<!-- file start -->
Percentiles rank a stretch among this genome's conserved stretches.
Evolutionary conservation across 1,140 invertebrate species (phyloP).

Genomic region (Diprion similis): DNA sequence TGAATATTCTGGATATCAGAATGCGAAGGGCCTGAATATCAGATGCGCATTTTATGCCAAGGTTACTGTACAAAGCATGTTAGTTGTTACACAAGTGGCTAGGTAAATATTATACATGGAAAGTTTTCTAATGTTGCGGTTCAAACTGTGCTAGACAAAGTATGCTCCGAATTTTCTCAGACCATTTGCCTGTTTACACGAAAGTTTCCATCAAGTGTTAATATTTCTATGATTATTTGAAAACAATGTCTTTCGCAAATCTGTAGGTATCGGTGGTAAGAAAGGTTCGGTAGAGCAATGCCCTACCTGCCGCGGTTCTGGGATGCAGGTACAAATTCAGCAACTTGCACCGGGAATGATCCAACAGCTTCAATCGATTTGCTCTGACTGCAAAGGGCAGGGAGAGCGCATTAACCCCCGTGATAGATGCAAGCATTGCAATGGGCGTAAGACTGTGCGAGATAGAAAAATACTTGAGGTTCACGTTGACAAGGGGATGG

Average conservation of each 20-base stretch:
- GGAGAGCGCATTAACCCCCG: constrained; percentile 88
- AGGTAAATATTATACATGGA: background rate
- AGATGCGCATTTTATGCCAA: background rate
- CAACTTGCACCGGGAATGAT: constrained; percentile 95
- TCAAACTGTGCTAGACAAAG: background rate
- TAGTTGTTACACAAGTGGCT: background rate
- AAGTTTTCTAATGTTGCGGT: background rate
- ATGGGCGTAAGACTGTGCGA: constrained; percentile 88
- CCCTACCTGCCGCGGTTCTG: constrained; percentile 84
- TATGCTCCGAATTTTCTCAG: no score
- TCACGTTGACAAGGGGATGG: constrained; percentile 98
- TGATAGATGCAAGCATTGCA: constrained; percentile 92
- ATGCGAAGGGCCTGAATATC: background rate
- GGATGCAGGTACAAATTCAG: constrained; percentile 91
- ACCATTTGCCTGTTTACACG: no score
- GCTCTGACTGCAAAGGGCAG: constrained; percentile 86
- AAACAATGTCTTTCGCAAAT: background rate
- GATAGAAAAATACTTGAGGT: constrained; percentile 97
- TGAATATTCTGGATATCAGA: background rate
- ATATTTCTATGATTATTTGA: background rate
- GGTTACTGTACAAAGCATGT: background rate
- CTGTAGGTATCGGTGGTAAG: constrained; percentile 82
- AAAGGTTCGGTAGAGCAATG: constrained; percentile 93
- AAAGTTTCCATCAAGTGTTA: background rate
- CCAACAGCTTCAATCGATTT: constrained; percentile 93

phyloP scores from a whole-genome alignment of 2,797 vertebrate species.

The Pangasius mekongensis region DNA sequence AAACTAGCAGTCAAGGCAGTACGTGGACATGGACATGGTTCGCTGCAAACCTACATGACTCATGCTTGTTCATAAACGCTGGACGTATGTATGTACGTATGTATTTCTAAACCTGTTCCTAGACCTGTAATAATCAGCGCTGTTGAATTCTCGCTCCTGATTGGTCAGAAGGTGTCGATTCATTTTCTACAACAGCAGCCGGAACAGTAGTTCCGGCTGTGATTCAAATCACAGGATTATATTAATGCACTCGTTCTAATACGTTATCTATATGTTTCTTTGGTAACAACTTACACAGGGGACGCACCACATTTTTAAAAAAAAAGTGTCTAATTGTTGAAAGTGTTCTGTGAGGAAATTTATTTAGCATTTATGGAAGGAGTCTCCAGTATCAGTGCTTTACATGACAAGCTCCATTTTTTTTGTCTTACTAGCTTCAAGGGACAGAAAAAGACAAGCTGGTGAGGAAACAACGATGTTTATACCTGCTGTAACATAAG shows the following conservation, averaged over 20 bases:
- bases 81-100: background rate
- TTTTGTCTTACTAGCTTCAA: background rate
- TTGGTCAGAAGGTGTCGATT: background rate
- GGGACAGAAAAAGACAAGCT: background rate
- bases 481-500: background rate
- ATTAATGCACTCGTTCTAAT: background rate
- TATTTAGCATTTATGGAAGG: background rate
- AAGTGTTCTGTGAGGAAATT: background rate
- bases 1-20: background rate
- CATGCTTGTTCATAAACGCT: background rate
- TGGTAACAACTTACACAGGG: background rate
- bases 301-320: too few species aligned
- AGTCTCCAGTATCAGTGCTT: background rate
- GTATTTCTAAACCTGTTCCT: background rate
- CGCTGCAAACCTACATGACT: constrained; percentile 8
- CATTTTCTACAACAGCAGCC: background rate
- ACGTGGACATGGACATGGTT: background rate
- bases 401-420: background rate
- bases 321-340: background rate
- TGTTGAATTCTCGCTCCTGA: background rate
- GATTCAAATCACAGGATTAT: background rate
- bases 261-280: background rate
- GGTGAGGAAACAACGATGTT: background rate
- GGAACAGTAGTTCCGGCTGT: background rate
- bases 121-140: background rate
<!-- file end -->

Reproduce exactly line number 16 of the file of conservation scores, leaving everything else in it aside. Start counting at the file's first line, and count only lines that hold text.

- TGATAGATGCAAGCATTGCA: constrained; percentile 92